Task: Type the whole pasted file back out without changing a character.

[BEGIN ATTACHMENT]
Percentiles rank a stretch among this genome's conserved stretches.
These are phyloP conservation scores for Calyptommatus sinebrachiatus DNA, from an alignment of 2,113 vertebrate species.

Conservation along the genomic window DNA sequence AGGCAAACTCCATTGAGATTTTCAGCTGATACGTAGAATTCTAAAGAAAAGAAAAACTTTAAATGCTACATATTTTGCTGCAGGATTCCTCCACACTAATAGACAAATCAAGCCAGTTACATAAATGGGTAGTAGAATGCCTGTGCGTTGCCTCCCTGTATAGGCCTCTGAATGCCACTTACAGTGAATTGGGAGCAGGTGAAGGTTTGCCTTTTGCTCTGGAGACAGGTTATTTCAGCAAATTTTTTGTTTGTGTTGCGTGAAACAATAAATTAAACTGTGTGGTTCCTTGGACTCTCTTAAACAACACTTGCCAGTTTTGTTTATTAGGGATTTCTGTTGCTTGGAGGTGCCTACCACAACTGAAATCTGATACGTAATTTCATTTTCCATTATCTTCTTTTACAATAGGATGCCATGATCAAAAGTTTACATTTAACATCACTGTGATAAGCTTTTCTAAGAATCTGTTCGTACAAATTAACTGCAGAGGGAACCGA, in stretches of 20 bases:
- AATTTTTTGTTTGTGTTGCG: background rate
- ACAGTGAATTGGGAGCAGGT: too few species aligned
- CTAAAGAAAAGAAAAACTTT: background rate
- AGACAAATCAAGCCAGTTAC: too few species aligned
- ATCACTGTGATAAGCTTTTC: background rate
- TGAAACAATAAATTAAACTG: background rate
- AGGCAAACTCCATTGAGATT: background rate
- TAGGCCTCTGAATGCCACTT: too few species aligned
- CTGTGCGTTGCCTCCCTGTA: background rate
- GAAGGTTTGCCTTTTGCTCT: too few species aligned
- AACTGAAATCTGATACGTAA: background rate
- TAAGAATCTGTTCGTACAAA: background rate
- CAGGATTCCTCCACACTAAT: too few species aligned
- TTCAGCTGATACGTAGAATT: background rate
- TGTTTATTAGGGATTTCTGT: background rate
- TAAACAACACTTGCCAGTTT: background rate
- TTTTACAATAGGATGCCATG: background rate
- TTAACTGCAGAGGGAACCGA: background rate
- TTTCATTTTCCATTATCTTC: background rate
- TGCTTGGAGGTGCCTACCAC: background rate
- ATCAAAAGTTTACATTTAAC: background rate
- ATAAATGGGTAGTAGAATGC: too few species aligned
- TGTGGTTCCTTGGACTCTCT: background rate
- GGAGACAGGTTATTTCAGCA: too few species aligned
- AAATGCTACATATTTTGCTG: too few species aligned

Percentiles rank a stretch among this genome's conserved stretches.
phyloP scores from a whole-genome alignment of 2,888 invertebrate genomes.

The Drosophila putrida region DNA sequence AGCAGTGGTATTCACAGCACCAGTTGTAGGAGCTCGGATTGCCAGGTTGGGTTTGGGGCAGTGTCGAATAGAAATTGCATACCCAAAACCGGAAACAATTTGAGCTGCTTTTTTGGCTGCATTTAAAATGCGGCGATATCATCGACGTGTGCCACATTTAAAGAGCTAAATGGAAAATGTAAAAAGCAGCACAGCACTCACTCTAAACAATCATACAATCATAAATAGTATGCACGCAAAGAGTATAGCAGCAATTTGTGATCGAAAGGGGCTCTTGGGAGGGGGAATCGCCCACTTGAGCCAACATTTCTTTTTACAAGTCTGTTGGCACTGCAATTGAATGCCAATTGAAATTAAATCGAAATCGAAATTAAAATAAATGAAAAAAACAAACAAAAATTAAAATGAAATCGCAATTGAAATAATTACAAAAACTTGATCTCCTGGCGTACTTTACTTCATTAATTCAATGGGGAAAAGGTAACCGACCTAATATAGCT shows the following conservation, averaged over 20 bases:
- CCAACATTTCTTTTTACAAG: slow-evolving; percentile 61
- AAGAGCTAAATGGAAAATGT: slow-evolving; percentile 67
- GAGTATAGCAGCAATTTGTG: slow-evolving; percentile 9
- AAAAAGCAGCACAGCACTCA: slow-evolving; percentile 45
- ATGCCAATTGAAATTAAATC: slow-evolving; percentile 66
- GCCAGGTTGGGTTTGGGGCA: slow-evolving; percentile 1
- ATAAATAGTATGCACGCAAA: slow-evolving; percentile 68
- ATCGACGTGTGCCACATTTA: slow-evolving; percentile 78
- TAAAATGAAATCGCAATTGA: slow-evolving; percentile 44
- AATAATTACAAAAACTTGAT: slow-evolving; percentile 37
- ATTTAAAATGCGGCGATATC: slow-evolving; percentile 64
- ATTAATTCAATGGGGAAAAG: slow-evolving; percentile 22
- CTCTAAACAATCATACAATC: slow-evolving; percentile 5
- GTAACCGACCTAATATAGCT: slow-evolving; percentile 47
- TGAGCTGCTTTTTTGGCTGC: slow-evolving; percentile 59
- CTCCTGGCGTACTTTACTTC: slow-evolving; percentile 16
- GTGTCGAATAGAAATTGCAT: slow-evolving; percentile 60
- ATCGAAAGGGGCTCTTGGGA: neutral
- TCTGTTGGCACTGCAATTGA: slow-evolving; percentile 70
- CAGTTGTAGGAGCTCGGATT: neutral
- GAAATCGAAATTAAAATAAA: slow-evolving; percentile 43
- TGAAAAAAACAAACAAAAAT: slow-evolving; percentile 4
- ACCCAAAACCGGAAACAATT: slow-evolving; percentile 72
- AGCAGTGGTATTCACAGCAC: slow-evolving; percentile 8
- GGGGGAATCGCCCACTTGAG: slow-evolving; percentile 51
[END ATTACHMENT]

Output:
Percentiles rank a stretch among this genome's conserved stretches.
These are phyloP conservation scores for Calyptommatus sinebrachiatus DNA, from an alignment of 2,113 vertebrate species.

Conservation along the genomic window DNA sequence AGGCAAACTCCATTGAGATTTTCAGCTGATACGTAGAATTCTAAAGAAAAGAAAAACTTTAAATGCTACATATTTTGCTGCAGGATTCCTCCACACTAATAGACAAATCAAGCCAGTTACATAAATGGGTAGTAGAATGCCTGTGCGTTGCCTCCCTGTATAGGCCTCTGAATGCCACTTACAGTGAATTGGGAGCAGGTGAAGGTTTGCCTTTTGCTCTGGAGACAGGTTATTTCAGCAAATTTTTTGTTTGTGTTGCGTGAAACAATAAATTAAACTGTGTGGTTCCTTGGACTCTCTTAAACAACACTTGCCAGTTTTGTTTATTAGGGATTTCTGTTGCTTGGAGGTGCCTACCACAACTGAAATCTGATACGTAATTTCATTTTCCATTATCTTCTTTTACAATAGGATGCCATGATCAAAAGTTTACATTTAACATCACTGTGATAAGCTTTTCTAAGAATCTGTTCGTACAAATTAACTGCAGAGGGAACCGA, in stretches of 20 bases:
- AATTTTTTGTTTGTGTTGCG: background rate
- ACAGTGAATTGGGAGCAGGT: too few species aligned
- CTAAAGAAAAGAAAAACTTT: background rate
- AGACAAATCAAGCCAGTTAC: too few species aligned
- ATCACTGTGATAAGCTTTTC: background rate
- TGAAACAATAAATTAAACTG: background rate
- AGGCAAACTCCATTGAGATT: background rate
- TAGGCCTCTGAATGCCACTT: too few species aligned
- CTGTGCGTTGCCTCCCTGTA: background rate
- GAAGGTTTGCCTTTTGCTCT: too few species aligned
- AACTGAAATCTGATACGTAA: background rate
- TAAGAATCTGTTCGTACAAA: background rate
- CAGGATTCCTCCACACTAAT: too few species aligned
- TTCAGCTGATACGTAGAATT: background rate
- TGTTTATTAGGGATTTCTGT: background rate
- TAAACAACACTTGCCAGTTT: background rate
- TTTTACAATAGGATGCCATG: background rate
- TTAACTGCAGAGGGAACCGA: background rate
- TTTCATTTTCCATTATCTTC: background rate
- TGCTTGGAGGTGCCTACCAC: background rate
- ATCAAAAGTTTACATTTAAC: background rate
- ATAAATGGGTAGTAGAATGC: too few species aligned
- TGTGGTTCCTTGGACTCTCT: background rate
- GGAGACAGGTTATTTCAGCA: too few species aligned
- AAATGCTACATATTTTGCTG: too few species aligned

Percentiles rank a stretch among this genome's conserved stretches.
phyloP scores from a whole-genome alignment of 2,888 invertebrate genomes.

The Drosophila putrida region DNA sequence AGCAGTGGTATTCACAGCACCAGTTGTAGGAGCTCGGATTGCCAGGTTGGGTTTGGGGCAGTGTCGAATAGAAATTGCATACCCAAAACCGGAAACAATTTGAGCTGCTTTTTTGGCTGCATTTAAAATGCGGCGATATCATCGACGTGTGCCACATTTAAAGAGCTAAATGGAAAATGTAAAAAGCAGCACAGCACTCACTCTAAACAATCATACAATCATAAATAGTATGCACGCAAAGAGTATAGCAGCAATTTGTGATCGAAAGGGGCTCTTGGGAGGGGGAATCGCCCACTTGAGCCAACATTTCTTTTTACAAGTCTGTTGGCACTGCAATTGAATGCCAATTGAAATTAAATCGAAATCGAAATTAAAATAAATGAAAAAAACAAACAAAAATTAAAATGAAATCGCAATTGAAATAATTACAAAAACTTGATCTCCTGGCGTACTTTACTTCATTAATTCAATGGGGAAAAGGTAACCGACCTAATATAGCT shows the following conservation, averaged over 20 bases:
- CCAACATTTCTTTTTACAAG: slow-evolving; percentile 61
- AAGAGCTAAATGGAAAATGT: slow-evolving; percentile 67
- GAGTATAGCAGCAATTTGTG: slow-evolving; percentile 9
- AAAAAGCAGCACAGCACTCA: slow-evolving; percentile 45
- ATGCCAATTGAAATTAAATC: slow-evolving; percentile 66
- GCCAGGTTGGGTTTGGGGCA: slow-evolving; percentile 1
- ATAAATAGTATGCACGCAAA: slow-evolving; percentile 68
- ATCGACGTGTGCCACATTTA: slow-evolving; percentile 78
- TAAAATGAAATCGCAATTGA: slow-evolving; percentile 44
- AATAATTACAAAAACTTGAT: slow-evolving; percentile 37
- ATTTAAAATGCGGCGATATC: slow-evolving; percentile 64
- ATTAATTCAATGGGGAAAAG: slow-evolving; percentile 22
- CTCTAAACAATCATACAATC: slow-evolving; percentile 5
- GTAACCGACCTAATATAGCT: slow-evolving; percentile 47
- TGAGCTGCTTTTTTGGCTGC: slow-evolving; percentile 59
- CTCCTGGCGTACTTTACTTC: slow-evolving; percentile 16
- GTGTCGAATAGAAATTGCAT: slow-evolving; percentile 60
- ATCGAAAGGGGCTCTTGGGA: neutral
- TCTGTTGGCACTGCAATTGA: slow-evolving; percentile 70
- CAGTTGTAGGAGCTCGGATT: neutral
- GAAATCGAAATTAAAATAAA: slow-evolving; percentile 43
- TGAAAAAAACAAACAAAAAT: slow-evolving; percentile 4
- ACCCAAAACCGGAAACAATT: slow-evolving; percentile 72
- AGCAGTGGTATTCACAGCAC: slow-evolving; percentile 8
- GGGGGAATCGCCCACTTGAG: slow-evolving; percentile 51